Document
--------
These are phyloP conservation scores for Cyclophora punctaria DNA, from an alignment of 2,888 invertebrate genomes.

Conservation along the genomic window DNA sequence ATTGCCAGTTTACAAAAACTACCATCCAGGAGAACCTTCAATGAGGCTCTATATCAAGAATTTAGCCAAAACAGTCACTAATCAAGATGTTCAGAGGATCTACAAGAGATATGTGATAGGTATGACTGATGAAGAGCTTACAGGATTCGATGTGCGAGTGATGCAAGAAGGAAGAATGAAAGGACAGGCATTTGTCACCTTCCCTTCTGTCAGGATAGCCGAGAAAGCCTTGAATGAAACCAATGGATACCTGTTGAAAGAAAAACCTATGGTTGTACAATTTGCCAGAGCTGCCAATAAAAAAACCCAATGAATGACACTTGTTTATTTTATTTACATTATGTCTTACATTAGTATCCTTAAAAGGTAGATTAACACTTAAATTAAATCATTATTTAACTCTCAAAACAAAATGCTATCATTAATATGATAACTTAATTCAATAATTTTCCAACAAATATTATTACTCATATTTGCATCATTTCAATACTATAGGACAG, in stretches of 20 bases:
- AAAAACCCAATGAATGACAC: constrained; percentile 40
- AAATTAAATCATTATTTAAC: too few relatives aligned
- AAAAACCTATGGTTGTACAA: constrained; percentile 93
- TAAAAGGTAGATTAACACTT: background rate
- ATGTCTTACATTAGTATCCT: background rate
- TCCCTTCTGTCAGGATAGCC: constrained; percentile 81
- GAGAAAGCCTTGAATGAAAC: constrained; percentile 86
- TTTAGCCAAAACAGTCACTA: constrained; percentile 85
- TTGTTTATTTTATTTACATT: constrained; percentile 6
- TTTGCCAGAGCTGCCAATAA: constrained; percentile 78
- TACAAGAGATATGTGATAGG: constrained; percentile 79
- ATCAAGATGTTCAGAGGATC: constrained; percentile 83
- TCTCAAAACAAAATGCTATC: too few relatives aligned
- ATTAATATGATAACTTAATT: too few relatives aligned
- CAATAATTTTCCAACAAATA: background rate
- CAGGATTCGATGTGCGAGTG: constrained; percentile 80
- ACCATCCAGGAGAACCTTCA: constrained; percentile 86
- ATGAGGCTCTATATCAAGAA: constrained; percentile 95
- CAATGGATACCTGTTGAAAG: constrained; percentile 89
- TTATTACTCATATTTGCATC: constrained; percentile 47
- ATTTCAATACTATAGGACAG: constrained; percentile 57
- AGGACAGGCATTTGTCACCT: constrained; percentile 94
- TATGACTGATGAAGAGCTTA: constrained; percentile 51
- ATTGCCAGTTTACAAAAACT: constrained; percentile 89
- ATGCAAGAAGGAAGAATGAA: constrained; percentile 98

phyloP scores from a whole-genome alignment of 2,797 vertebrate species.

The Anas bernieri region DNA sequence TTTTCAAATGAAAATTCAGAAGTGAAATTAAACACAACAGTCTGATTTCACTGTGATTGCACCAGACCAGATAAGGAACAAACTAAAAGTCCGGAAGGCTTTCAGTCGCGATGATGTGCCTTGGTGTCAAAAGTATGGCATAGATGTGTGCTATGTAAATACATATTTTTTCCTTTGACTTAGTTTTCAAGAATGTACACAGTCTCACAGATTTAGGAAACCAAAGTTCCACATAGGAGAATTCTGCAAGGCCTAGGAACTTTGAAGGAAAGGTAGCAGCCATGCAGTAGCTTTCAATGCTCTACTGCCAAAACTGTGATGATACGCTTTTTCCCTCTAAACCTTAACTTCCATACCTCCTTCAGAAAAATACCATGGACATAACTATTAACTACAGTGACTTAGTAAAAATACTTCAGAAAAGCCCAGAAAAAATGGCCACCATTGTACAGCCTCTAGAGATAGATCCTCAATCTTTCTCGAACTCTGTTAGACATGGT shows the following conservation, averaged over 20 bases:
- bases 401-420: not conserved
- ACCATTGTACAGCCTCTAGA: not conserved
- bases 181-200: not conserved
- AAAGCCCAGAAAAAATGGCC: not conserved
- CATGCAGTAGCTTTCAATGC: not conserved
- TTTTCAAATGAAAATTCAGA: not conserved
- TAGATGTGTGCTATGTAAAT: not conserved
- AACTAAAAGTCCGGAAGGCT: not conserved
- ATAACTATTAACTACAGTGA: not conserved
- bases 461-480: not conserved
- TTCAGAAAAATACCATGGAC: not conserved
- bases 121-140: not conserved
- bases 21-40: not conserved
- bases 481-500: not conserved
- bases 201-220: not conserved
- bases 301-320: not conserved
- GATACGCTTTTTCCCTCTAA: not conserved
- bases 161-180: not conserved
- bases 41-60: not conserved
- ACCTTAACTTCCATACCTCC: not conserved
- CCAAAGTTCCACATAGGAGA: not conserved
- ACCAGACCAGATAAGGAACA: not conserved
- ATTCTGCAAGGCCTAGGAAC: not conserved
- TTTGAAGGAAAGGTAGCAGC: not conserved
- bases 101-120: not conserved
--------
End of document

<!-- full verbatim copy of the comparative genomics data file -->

These are phyloP conservation scores for Cyclophora punctaria DNA, from an alignment of 2,888 invertebrate genomes.

Conservation along the genomic window DNA sequence ATTGCCAGTTTACAAAAACTACCATCCAGGAGAACCTTCAATGAGGCTCTATATCAAGAATTTAGCCAAAACAGTCACTAATCAAGATGTTCAGAGGATCTACAAGAGATATGTGATAGGTATGACTGATGAAGAGCTTACAGGATTCGATGTGCGAGTGATGCAAGAAGGAAGAATGAAAGGACAGGCATTTGTCACCTTCCCTTCTGTCAGGATAGCCGAGAAAGCCTTGAATGAAACCAATGGATACCTGTTGAAAGAAAAACCTATGGTTGTACAATTTGCCAGAGCTGCCAATAAAAAAACCCAATGAATGACACTTGTTTATTTTATTTACATTATGTCTTACATTAGTATCCTTAAAAGGTAGATTAACACTTAAATTAAATCATTATTTAACTCTCAAAACAAAATGCTATCATTAATATGATAACTTAATTCAATAATTTTCCAACAAATATTATTACTCATATTTGCATCATTTCAATACTATAGGACAG, in stretches of 20 bases:
- AAAAACCCAATGAATGACAC: constrained; percentile 40
- AAATTAAATCATTATTTAAC: too few relatives aligned
- AAAAACCTATGGTTGTACAA: constrained; percentile 93
- TAAAAGGTAGATTAACACTT: background rate
- ATGTCTTACATTAGTATCCT: background rate
- TCCCTTCTGTCAGGATAGCC: constrained; percentile 81
- GAGAAAGCCTTGAATGAAAC: constrained; percentile 86
- TTTAGCCAAAACAGTCACTA: constrained; percentile 85
- TTGTTTATTTTATTTACATT: constrained; percentile 6
- TTTGCCAGAGCTGCCAATAA: constrained; percentile 78
- TACAAGAGATATGTGATAGG: constrained; percentile 79
- ATCAAGATGTTCAGAGGATC: constrained; percentile 83
- TCTCAAAACAAAATGCTATC: too few relatives aligned
- ATTAATATGATAACTTAATT: too few relatives aligned
- CAATAATTTTCCAACAAATA: background rate
- CAGGATTCGATGTGCGAGTG: constrained; percentile 80
- ACCATCCAGGAGAACCTTCA: constrained; percentile 86
- ATGAGGCTCTATATCAAGAA: constrained; percentile 95
- CAATGGATACCTGTTGAAAG: constrained; percentile 89
- TTATTACTCATATTTGCATC: constrained; percentile 47
- ATTTCAATACTATAGGACAG: constrained; percentile 57
- AGGACAGGCATTTGTCACCT: constrained; percentile 94
- TATGACTGATGAAGAGCTTA: constrained; percentile 51
- ATTGCCAGTTTACAAAAACT: constrained; percentile 89
- ATGCAAGAAGGAAGAATGAA: constrained; percentile 98

phyloP scores from a whole-genome alignment of 2,797 vertebrate species.

The Anas bernieri region DNA sequence TTTTCAAATGAAAATTCAGAAGTGAAATTAAACACAACAGTCTGATTTCACTGTGATTGCACCAGACCAGATAAGGAACAAACTAAAAGTCCGGAAGGCTTTCAGTCGCGATGATGTGCCTTGGTGTCAAAAGTATGGCATAGATGTGTGCTATGTAAATACATATTTTTTCCTTTGACTTAGTTTTCAAGAATGTACACAGTCTCACAGATTTAGGAAACCAAAGTTCCACATAGGAGAATTCTGCAAGGCCTAGGAACTTTGAAGGAAAGGTAGCAGCCATGCAGTAGCTTTCAATGCTCTACTGCCAAAACTGTGATGATACGCTTTTTCCCTCTAAACCTTAACTTCCATACCTCCTTCAGAAAAATACCATGGACATAACTATTAACTACAGTGACTTAGTAAAAATACTTCAGAAAAGCCCAGAAAAAATGGCCACCATTGTACAGCCTCTAGAGATAGATCCTCAATCTTTCTCGAACTCTGTTAGACATGGT shows the following conservation, averaged over 20 bases:
- bases 401-420: not conserved
- ACCATTGTACAGCCTCTAGA: not conserved
- bases 181-200: not conserved
- AAAGCCCAGAAAAAATGGCC: not conserved
- CATGCAGTAGCTTTCAATGC: not conserved
- TTTTCAAATGAAAATTCAGA: not conserved
- TAGATGTGTGCTATGTAAAT: not conserved
- AACTAAAAGTCCGGAAGGCT: not conserved
- ATAACTATTAACTACAGTGA: not conserved
- bases 461-480: not conserved
- TTCAGAAAAATACCATGGAC: not conserved
- bases 121-140: not conserved
- bases 21-40: not conserved
- bases 481-500: not conserved
- bases 201-220: not conserved
- bases 301-320: not conserved
- GATACGCTTTTTCCCTCTAA: not conserved
- bases 161-180: not conserved
- bases 41-60: not conserved
- ACCTTAACTTCCATACCTCC: not conserved
- CCAAAGTTCCACATAGGAGA: not conserved
- ACCAGACCAGATAAGGAACA: not conserved
- ATTCTGCAAGGCCTAGGAAC: not conserved
- TTTGAAGGAAAGGTAGCAGC: not conserved
- bases 101-120: not conserved